NWO chair Levi: ‘Where will we find all the researchers to fill those permanent positions?’

| HOP, Bas Belleman

The Dutch Research Council (NWO) wants to give scientists a lot more opportunities to get a grant. But whether or not the plan will be a success remains to be seen, says NWO chair Marcel Levi. After all, nobody knows how things will go with the new working capital for researchers.

Marcel Levi says he is not a particular fan of visions and missions. But he feels that you need to take a close look at your ambitions once in a while. On Wednesday afternoon he handed over a new NWO strategy to Minister of Education Robbert Dijkgraaf.

So the message of the plan is something like, ‘we are still doing our work, but better’?

‘That’s a fair summary. We’re not suddenly going to do totally different things than in the last few years. But things are really going to get more ambitious. For example, we want 25 percent of the grant applications in open competition and under the Talent programme to be accepted. That’s a lot. In some programmes we are now closer to 10 percent.’

But that also depends on the number of applicants.

‘We are getting extra funds and can give out more grants, but that doesn’t apply to all the programmes. The Dutch Research Council can’t do it all on its own. We have to do it in partnership with universities and other stakeholders.’

The minister is giving the universities 300 million euros for starting grants and incentive grants. Will that help to relieve the pressure on the Dutch Research Council?

‘We don’t know yet, do we? Maybe those lecturers with a starting grant will appoint a PhD student or postdoc researcher, who will in turn make an application to the Dutch Research Council. And then there are the sector plans, worth an additional 200 million euros per year: the institutions will need to recruit people for those, and maybe those people will also submit an application. Nothing is clear yet, so we need to monitor the situation carefully.’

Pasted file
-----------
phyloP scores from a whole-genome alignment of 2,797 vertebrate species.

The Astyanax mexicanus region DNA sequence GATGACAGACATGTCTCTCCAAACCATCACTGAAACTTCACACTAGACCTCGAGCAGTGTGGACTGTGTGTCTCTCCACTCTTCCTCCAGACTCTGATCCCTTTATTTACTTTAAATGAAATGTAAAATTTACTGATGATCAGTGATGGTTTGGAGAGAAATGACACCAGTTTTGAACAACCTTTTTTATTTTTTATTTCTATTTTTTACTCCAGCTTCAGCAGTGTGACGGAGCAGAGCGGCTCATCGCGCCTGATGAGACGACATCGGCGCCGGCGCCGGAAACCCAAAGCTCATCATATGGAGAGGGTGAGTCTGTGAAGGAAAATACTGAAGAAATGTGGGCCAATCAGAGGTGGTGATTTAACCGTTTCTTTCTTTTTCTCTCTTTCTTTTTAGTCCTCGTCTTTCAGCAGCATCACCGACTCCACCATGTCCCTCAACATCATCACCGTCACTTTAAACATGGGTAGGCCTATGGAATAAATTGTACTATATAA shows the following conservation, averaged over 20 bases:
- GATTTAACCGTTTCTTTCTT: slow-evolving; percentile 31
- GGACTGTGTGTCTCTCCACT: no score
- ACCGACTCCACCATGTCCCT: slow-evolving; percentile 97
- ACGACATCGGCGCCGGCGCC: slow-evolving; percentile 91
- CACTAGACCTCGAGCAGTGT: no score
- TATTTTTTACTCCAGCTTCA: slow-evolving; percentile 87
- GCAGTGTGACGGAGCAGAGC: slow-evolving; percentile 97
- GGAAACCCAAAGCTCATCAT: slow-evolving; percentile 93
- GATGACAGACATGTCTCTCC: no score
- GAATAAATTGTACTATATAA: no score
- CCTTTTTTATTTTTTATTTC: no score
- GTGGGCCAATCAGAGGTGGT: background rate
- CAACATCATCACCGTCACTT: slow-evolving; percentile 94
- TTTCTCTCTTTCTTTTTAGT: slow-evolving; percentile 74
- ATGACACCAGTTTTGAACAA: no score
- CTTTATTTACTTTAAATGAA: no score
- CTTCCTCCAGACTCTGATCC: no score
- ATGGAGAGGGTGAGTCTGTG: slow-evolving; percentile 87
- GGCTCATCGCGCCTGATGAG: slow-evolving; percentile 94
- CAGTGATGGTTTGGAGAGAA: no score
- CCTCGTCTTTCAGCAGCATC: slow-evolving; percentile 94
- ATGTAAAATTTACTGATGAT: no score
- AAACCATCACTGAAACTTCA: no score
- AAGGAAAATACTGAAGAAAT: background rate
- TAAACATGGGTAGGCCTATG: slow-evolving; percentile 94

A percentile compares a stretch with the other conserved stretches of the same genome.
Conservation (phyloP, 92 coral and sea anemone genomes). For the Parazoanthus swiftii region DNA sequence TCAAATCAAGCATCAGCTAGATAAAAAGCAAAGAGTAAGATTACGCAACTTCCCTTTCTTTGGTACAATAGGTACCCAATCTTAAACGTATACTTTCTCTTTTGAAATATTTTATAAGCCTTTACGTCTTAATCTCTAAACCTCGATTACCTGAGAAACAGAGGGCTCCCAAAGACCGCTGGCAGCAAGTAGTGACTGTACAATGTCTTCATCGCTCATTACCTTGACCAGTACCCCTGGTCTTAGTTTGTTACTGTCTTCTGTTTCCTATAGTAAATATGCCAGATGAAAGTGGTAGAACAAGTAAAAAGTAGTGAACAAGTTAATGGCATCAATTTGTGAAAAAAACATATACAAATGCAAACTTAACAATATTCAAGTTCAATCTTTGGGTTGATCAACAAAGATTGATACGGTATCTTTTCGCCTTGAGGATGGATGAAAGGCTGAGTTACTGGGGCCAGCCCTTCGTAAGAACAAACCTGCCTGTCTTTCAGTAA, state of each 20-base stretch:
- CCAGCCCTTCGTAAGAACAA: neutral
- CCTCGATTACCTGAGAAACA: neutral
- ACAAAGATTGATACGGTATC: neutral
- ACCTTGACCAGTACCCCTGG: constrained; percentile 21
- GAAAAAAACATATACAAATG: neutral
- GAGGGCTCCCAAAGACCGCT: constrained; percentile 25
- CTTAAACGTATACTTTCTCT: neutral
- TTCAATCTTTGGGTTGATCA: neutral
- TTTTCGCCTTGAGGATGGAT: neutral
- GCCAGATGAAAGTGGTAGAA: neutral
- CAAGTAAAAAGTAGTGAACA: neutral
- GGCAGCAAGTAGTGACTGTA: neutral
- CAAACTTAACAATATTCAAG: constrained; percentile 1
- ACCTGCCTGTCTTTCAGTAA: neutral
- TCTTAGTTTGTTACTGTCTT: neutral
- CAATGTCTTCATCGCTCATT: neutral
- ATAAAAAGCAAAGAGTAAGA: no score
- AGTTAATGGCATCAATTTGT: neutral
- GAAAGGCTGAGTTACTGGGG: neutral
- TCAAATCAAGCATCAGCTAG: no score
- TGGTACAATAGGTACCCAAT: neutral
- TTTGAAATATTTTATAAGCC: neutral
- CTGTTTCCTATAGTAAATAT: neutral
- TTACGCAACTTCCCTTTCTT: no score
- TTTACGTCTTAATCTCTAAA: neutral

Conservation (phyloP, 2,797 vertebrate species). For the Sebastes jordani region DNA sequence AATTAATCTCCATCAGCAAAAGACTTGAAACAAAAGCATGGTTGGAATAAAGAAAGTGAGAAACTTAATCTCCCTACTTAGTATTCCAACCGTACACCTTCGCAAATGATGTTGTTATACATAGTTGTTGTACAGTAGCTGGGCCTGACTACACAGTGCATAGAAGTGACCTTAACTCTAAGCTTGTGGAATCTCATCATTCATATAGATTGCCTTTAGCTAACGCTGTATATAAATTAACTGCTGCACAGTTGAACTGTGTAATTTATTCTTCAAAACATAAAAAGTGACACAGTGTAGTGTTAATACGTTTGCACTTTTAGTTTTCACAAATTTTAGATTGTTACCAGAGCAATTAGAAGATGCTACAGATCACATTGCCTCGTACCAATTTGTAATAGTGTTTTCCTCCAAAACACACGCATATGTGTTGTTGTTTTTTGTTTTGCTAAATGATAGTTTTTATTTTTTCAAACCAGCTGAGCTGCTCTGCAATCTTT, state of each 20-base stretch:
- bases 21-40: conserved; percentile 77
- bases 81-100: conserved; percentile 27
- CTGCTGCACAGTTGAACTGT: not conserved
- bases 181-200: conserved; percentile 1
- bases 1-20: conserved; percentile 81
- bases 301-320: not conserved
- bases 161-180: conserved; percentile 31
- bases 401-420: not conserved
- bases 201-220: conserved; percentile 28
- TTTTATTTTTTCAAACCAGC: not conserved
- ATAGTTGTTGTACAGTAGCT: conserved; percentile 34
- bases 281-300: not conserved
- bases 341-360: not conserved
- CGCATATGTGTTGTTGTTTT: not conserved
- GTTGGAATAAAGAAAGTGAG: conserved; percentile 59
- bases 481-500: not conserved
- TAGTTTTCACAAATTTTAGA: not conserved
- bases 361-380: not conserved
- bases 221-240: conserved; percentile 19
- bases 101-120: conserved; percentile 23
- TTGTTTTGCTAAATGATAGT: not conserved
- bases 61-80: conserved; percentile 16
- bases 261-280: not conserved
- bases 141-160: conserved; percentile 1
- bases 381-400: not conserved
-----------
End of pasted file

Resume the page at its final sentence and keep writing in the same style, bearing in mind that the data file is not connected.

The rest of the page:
But surely people who have just received a grant shouldn’t come knocking at NWO’s door as well?

‘The minister’s letter states very deliberately that you’re not supposed to apply for an NWO grant if you already have a starting grant. But it hasn’t been thought through very well. Maybe we need to provide more customised solutions and not put up any barriers.’

What kind of customised solutions?

‘Some NWO grants are bigger than a starting grant. Are they going to turn down that starting grant because they would rather try to get a Vidi? There are also departments that always give you your own PhD student or postdoc researcher if you have a permanent contract. So can you take on two if you have a starting grant? Or does everything remain the same and will it now be called a starting grant? A lot of adjustments still have to be made to the plan. I don’t want to say that it was done in a hurry, but you can see that they were under time pressure. I also wonder where they will find all the researchers to fill those permanent positions. There are currently a lot of postdoc researchers on temporary contracts who have proved themselves three times already, so the first cohort will be easy. But after that?’